Open Meetings Law: Availability of Documents

The New York Open Meetings Law provides that every meeting of a “public body” shall be open to the general public (except in very limited instances, such as an executive session of such a public body). A public body includes entities consisting of two or more people who conduct public business and perform a governmental function for New York State, for an agency of the state, or for public corporations, such as cities, counties, towns, villages, and school districts.


One of the requirements of the Open Meetings Law is the mandate that such public bodies make available any documents scheduled to be discussed available prior to any meetings. Currently, the law provides that such documents be available prior to a meeting “to the extent practicable as determined by the agency or the department.” This discretionary language, however, has been applied in a variety of disparate ways limiting disclosure by various public bodies.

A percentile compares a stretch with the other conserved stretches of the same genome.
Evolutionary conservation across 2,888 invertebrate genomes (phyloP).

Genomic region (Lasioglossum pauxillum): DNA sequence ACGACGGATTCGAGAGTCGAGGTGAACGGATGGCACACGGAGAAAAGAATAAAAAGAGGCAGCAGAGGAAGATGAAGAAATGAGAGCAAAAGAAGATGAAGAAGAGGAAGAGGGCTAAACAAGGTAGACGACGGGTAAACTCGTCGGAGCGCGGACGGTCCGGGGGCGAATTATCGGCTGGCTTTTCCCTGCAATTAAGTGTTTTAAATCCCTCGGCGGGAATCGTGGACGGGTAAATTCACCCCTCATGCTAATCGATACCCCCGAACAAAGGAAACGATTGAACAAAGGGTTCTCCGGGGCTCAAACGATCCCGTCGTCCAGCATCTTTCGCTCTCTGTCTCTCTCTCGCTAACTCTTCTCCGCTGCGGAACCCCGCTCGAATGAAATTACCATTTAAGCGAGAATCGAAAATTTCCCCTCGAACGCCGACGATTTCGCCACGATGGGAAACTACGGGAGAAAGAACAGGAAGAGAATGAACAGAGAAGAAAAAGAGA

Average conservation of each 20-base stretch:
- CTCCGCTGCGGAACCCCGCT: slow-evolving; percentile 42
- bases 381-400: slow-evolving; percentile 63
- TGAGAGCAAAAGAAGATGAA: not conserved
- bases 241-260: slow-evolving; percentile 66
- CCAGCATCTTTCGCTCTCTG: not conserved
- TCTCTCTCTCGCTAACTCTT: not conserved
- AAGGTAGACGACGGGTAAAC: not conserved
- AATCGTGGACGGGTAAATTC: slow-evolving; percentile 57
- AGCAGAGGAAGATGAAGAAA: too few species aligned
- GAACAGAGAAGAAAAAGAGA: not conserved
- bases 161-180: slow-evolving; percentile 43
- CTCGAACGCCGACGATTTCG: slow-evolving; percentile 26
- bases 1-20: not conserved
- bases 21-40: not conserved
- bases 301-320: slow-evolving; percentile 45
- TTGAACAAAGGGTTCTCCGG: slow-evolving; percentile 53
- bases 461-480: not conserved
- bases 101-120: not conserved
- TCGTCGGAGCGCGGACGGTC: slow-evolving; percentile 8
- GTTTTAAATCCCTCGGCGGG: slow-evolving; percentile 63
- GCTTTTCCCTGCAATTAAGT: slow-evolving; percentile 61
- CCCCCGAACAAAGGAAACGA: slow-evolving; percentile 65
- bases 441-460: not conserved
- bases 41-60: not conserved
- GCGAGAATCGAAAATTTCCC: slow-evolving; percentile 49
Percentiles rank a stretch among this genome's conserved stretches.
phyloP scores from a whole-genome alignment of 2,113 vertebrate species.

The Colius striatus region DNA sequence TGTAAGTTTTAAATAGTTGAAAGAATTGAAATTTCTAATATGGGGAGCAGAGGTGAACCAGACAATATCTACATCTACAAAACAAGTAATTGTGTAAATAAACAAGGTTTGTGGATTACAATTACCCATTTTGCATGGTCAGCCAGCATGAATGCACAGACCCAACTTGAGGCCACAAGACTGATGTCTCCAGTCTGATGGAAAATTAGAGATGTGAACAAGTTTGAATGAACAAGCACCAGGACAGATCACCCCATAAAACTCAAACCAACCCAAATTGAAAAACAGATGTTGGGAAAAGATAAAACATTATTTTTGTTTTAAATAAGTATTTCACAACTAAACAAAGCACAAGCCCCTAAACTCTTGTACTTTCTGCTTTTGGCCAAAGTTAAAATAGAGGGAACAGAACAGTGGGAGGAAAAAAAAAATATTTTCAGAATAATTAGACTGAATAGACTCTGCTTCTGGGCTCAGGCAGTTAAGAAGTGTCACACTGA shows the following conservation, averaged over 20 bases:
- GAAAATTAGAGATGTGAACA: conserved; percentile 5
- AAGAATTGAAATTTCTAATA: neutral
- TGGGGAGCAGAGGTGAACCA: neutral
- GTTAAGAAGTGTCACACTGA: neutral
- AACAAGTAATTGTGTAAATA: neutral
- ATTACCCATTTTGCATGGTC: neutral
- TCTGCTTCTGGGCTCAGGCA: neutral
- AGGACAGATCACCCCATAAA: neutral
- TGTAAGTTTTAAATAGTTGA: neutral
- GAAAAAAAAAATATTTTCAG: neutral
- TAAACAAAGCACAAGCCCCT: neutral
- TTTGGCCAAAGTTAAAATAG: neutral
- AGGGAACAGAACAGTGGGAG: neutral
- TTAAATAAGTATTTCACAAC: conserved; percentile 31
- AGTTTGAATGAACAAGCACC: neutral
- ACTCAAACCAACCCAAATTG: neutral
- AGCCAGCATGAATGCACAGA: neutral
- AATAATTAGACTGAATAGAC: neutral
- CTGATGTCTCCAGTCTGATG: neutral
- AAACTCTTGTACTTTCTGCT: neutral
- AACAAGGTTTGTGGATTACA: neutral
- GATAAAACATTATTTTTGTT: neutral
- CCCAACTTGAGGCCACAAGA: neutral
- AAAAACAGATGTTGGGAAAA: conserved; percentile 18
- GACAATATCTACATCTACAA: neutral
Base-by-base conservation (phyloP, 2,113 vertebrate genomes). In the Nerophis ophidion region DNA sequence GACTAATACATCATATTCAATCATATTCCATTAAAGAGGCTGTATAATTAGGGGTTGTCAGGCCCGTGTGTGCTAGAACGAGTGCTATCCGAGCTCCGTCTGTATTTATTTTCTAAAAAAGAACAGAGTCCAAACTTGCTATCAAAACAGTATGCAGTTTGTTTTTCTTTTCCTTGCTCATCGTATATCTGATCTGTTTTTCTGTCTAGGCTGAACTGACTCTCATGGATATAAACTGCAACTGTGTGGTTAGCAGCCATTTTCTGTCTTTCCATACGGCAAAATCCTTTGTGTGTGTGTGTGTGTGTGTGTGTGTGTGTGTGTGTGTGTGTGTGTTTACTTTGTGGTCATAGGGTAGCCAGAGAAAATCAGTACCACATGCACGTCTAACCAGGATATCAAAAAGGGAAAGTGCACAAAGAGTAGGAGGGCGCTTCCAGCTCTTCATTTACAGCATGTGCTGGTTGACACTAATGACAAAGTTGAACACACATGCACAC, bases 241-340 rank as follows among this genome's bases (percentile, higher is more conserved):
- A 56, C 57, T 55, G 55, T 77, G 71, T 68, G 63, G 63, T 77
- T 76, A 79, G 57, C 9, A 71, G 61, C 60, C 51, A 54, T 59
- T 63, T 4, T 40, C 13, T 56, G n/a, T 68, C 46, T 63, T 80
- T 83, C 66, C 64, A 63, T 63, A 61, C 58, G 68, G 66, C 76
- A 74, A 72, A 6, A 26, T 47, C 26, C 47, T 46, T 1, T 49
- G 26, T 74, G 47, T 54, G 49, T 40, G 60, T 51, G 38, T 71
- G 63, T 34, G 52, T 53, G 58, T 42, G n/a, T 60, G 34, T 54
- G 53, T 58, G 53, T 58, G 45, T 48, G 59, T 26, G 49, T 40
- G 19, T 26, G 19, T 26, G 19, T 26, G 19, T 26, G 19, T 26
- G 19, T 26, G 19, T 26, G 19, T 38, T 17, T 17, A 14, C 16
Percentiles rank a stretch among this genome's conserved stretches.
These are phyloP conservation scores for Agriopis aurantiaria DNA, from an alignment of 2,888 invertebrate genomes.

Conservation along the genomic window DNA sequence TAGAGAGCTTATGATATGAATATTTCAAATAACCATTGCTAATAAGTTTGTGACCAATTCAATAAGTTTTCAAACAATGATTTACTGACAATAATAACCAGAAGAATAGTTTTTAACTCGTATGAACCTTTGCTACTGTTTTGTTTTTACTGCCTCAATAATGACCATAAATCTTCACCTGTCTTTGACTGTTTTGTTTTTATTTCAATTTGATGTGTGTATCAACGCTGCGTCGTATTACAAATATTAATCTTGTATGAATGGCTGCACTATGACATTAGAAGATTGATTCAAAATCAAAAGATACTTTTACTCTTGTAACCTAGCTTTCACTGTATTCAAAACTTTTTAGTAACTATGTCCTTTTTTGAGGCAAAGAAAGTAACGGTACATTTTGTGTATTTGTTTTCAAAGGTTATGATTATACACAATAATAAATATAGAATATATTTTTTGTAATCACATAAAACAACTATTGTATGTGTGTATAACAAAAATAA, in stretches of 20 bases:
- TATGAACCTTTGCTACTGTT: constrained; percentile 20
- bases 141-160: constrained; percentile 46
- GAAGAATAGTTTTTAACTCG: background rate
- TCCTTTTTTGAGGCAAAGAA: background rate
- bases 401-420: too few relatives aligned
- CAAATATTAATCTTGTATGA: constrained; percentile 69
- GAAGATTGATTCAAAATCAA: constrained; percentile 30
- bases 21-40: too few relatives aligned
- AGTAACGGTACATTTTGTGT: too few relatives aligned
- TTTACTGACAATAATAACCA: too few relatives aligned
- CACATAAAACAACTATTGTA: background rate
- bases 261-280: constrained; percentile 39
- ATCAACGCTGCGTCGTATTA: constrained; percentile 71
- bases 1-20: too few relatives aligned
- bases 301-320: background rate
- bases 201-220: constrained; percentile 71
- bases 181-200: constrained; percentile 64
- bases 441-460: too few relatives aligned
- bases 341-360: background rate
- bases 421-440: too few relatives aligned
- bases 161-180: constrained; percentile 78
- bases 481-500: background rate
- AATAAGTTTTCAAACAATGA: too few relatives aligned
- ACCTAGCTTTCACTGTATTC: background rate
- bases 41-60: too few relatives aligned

This disclosure requirement, however, will change on November 18, 2021 as a new state law takes effect requiring that open meeting documents be made available “to the extent practicable at least twenty-four hours” prior to the meeting. Additionally, if the public body maintains a “regularly and routinely updated website and utilizes a high speed internet connection”, such documents and records must be posted on the website to the extent practicable at least twenty-four hours prior to the meeting.


These new requirements will expand the transparency of public bodies, including city councils, town boards, village boards of trustees, school boards, commissions, and other applicable legislative bodies.


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This Legal Briefing is intended for general informational and educational purposes only and should not be considered legal advice or counsel. The substance of this Legal Briefing is not intended to cover all legal issues or developments regarding the matter. Please consult with an attorney to ascertain how these new developments may relate to you or your business. © 2021 Law Offices of Pullano & Farrow PLLC